State and federal safety regulations require that anyone working within 10 feet of a high-voltage electrical line must have proper training and certification. Most private tree companies do not meet this requirement. Before these companies can prune or remove trees they must have the necessary permits. City Light must assess trees for electrical hazards and may provide a free "make ready" pruning, if appropriate. In most cases, City Light will prune the trees to reduce the risk of trees making contact with electrical assets. This is called a "make ready." To have your trees assessed for potential electrical hazard, call (206) 386-1650 or contact us online

Yes, if you notice an urgent hazard such as a broken tree limb on a power line or trees in the lines causing them to droop or spark, please call (206) 684-3000 to be connected to a customer service representative. City Light does not prune trees from privately owned communication and cable lines. To report non-emergency issues with trees in power lines, please report a tree problem or call (206) 386-1733, Monday-Friday between 8:00am and 4:00pm.

Yes. Our crews remove tree limbs and any debris created when trimming trees. Usually, the logs are cut into firewood and left by the right-of-way.

During a severe storm, we may not always be able to remove debris as crews may need to make repairs and move on quickly to proceed with power restoration work.

As an electrical utility, we are responsible for maintaining our system and to protect the health, safety and general welfare of the public. At times, we will require access to a customer's property to inspect, maintain, and repair the electrical system. We always try to notify you before coming onto your property unless there is an immediate and present emergency involving a tree on your property.

Before planned pruning work begins, a City Light representative will knock on the door of homes and buildings near the tree pruning area to give notice about the upcoming pruning work. They will leave a door hanger with tree pruning information and a contact phone number if you're not home.

If a tree has caused an outage or poses a safety hazard, the work may be done immediately, and you would be notified after it is complete.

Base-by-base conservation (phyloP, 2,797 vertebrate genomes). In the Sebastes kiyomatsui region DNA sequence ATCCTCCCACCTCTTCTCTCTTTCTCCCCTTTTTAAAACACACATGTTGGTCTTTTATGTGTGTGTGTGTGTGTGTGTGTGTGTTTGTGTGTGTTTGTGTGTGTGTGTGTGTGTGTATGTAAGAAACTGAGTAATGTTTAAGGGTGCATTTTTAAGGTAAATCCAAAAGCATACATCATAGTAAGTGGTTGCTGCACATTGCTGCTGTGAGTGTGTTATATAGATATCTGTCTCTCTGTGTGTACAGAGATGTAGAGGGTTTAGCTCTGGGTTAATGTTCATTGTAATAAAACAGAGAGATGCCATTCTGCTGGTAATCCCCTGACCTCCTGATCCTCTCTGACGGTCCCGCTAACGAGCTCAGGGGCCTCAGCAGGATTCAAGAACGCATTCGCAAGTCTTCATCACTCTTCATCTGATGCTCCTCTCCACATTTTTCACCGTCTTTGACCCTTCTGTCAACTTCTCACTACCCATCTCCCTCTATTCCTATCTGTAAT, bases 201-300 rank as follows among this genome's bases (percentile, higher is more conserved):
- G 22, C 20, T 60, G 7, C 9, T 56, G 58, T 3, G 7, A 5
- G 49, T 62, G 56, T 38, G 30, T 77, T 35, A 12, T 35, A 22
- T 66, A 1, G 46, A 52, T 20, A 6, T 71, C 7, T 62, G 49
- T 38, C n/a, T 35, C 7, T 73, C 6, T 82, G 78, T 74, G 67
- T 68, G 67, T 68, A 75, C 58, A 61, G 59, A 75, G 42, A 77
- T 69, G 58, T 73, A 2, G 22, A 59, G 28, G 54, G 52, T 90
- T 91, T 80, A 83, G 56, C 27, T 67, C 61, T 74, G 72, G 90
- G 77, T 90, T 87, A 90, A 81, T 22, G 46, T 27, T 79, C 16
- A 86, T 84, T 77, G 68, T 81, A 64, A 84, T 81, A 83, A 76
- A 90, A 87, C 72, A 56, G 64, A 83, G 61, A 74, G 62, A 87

For large projects, City Light will place a tree pruning notice in the local neighborhood newspaper and notify the district neighborhood council. A utility representative will provide information at meetings upon request.

If a tree poses a safety hazard, or if pruning will risk the health and overall stability of the tree, we will work with you to remove it. Unless there is an emergency, we will contact you in person or in writing before removing a tree from your property.

Customers sometimes ask us to remove a tree rather than prune it. We evaluate these requests to understand the problem first. In some situations, we will remove the tree.

Learn more about Urban Tree Replacement.

There are many obstacles to installing power lines underground.

  1. Existing trees and their root systems would be impacted, undermining the health and stability of the trees.
  2. Considerable expense, time, and disruption would be involved in trenching through existing road systems and landscapes.
  3. The cost of designing, engineering, and installing an underground system in an established neighborhood is very high.
  4. Customers would have to pay for an underground system.
  5. Maintenance, repair, and rebuilding underground systems are more complex and expensive because the lines and structures are buried and hidden from view and not easily accessible.
  6. If there is a fire in an underground vault, our crews cannot make repairs until it is safe to enter the area.

City Light

Dawn Lindell, General Manager and CEO
Address: 700 5th Ave, Seattle, WA, 98104
Mailing Address: PO Box 34023, Seattle, WA, 98124-4023
Phone: (206) 684-3000

Seattle City Light was created by the citizens of Seattle in 1902 to provide affordable, reliable, and environmentally responsible electric power to the City of Seattle and neighboring suburbs.